Neutral Switzerland has been a renowned facilitator in peace negotiations and a traditional meeting place for parties in conflict. At the same time, little is known about Switzerland’s role in a historic step that helped Egypt establish sovereignty and gain full independence. Eighty years ago, on 8 May 1937, the Montreux Convention Regarding the Abolition of the Capitulations in Egypt was concluded. Foreigners in Egypt were finally placed under the Egyptian legal system.
The capitulations phenomenon, started by the Ottoman Empire in the 16th century, was a fundamental impediment to Egyptian sovereignty. Based on the principle of extraterritorial jurisdiction, it allowed capitulatory powers—Belgium, Denmark, France, Great Britain, Greece, Holland, Italy, Norway, Portugal, Spain, Sweden, and the United States—to manage judiciary, legislative, and fiscal issues of their nationals living on Egyptian territory. Not only did this deprive Egypt of its right to exercise self-determination, but it also resulted in unequal treatment. Any civil or commercial disagreements between foreigners and Egyptians had been handled in mixed courts, which often tended to favour nationals of capitulatory powers at the expense of Egyptians.
Following the First World War and based on the Anglo-Egyptian treaty of 1936, nationalism gained ground in Egypt, and the government, backed by the newly established Wafd Party, stepped up its demands to the British government—then in control of Egypt—to place foreigners under the local Egyptian legal system. On 12 April 1937, the president of the Swiss Confederation, Mr. Giuseppe Motta, opened the Montreux conference. By highlighting the importance of the Anglo-Egyptian treaty, he noted that the Egyptian institutions were comparable to those in European countries and showed his support for the Egyptian request to revise the legal status of foreigners. The Egyptian delegation was headed by Mustapha El-Nahas Pasha, Egyptian president of the Council of Ministers, and president of the Egyptian delegation in Montreux. Switzerland, with no colonial past, was an obvious choice to host the conference. The participants recognised the symbolic importance of the venue. By providing a neutral platform, Switzerland offered a conducive atmosphere to these multilateral dialogues and thus enabled room for compromise.
However, due to the importance of interests at stake and the complexity of the legal issues involved, the Capitulations Conference was not an easy one. What proved to be a main stumbling block between Egypt and several capitulatory powers was the duration of the transitional period to effectively abolish mixed courts. Some delegation representatives wanted to preserve this judiciary tool of distinction between Egyptians and foreigners as long as possible, ignoring the fact that Egypt had come to Montreux to gain more independence. The last week of the conference was marked by intense negotiations and various non-official discussions between delegations. The issue on the transition phase was eventually resolved during intense talks between El-Nahas Pasha and Francois de Tessan, head of the French delegation. The following day, the transition phase was officially settled to 12 years, during which there would be a gradual “Egyptianisation” of courts, which was in accordance with the Egyptians’ initial request.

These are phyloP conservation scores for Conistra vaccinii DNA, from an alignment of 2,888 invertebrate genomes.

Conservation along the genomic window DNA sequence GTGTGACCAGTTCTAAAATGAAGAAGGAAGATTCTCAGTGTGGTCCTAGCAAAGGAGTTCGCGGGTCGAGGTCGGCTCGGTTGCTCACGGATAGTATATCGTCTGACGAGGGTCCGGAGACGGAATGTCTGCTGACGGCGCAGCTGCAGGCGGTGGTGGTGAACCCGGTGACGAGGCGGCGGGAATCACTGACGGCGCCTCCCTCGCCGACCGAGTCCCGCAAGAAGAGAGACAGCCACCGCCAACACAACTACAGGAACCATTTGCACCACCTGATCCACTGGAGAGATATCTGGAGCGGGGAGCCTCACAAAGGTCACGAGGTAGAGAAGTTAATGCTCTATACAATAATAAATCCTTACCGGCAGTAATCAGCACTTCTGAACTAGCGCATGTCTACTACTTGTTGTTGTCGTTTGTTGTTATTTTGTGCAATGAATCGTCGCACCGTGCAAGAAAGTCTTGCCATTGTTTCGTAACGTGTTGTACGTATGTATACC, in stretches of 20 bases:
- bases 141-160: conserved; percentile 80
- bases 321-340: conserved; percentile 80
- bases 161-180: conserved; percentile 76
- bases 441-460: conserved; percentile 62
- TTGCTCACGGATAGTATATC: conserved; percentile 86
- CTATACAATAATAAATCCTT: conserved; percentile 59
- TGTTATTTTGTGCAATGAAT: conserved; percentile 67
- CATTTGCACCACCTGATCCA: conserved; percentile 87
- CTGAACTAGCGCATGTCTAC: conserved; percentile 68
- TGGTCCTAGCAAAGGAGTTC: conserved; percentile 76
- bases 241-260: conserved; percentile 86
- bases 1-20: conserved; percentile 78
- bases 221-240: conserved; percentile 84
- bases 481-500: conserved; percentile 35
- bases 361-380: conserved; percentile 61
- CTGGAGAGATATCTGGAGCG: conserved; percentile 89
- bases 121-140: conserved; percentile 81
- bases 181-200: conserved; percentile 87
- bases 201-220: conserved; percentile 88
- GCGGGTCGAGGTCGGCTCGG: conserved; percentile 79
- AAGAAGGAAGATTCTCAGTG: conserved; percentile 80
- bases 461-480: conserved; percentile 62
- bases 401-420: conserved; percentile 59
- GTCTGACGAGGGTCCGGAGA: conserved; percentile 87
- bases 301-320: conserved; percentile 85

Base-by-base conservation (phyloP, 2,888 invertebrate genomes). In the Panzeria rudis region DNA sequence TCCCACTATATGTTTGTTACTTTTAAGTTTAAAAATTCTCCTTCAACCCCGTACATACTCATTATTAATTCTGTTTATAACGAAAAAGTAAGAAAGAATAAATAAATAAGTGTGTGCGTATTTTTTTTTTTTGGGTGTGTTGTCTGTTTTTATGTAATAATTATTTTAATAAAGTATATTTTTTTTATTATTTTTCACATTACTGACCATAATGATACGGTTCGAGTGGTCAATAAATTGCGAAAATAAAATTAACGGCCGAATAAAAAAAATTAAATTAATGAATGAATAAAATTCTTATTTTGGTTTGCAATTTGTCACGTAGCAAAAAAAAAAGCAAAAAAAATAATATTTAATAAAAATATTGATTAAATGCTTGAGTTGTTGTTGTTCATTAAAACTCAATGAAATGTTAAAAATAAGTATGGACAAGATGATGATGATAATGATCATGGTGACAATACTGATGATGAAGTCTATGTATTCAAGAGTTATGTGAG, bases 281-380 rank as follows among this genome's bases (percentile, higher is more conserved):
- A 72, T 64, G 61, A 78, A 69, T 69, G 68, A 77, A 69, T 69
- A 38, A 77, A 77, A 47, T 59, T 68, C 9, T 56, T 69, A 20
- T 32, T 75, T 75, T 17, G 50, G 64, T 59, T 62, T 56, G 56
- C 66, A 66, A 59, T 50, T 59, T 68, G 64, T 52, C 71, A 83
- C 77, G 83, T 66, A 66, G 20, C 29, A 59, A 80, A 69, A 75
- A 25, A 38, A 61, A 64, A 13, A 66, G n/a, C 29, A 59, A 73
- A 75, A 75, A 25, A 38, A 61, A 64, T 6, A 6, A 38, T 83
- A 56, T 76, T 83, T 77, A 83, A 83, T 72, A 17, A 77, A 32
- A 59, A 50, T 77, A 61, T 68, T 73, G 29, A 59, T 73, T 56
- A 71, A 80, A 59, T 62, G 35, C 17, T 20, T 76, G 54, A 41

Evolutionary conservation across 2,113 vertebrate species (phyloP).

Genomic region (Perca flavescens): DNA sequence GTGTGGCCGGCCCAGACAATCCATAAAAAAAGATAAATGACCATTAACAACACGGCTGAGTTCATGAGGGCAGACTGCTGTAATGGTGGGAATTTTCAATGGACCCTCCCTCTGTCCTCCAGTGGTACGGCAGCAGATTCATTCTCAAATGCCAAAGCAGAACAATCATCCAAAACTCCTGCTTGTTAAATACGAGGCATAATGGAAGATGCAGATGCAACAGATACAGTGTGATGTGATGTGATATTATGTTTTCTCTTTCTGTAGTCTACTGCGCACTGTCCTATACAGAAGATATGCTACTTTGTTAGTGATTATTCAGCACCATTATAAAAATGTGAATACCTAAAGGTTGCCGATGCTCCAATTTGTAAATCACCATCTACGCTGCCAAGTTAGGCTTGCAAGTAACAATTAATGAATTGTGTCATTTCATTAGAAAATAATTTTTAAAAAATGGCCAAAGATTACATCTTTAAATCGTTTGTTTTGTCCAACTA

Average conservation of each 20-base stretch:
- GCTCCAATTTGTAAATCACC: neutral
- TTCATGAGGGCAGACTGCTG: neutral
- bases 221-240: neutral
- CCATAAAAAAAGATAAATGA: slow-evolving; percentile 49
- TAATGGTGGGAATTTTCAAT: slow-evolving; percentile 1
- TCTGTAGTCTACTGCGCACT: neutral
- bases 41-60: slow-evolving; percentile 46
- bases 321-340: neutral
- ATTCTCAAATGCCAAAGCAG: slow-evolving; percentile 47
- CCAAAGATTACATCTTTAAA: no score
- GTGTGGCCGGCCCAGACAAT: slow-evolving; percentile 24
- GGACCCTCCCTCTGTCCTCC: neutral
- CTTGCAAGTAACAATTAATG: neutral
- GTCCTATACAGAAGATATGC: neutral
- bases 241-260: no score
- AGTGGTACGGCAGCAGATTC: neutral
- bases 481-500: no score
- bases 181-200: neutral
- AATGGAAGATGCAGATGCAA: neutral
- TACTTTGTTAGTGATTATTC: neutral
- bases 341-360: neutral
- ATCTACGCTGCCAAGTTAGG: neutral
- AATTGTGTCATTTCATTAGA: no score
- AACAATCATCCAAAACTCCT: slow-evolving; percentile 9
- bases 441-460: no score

Thereupon, it was on the shore of Lake Geneva that the Capitulations Conference successfully came to an end and paved the way for Egypt to join the League of Nations. In spring 1937, El-Nahas Pasha stated in his closing speech at the conference that “the whole Orient will benefit from the outcome of the conference, since it marks the end of prejudices between the Orient and the Occident. From this day forward, the two regions are taking another step along the road to civilisation and progress.” In Egypt, the abolition of capitulations was a historic moment for the nationalist movement and a significant step towards independence.
Switzerland in general and the Lake Geneva region in particular have continued to host many important conferences and negotiations over the past decades. Today, it is the international Geneva that perhaps best symbolises Switzerland’s good offices. The city of Calvin started off as the headquarters of the League of Nations in 1920, later becoming the host of the United Nations and many other international organisations, NGOs, and academia. To this day, Geneva earns the trust of the international community by remaining true to its values of neutrality, openness, and respect. With the evolution of international relations and forms of conflicts, Switzerland’s good offices adapted to the changes by moving beyond passively offering its territory as a negotiating venue. Today, the country plays an active role as mediator and offers services such as dialogue facilitation or protection power mandates by representing diplomatic interests between two states in conflicts.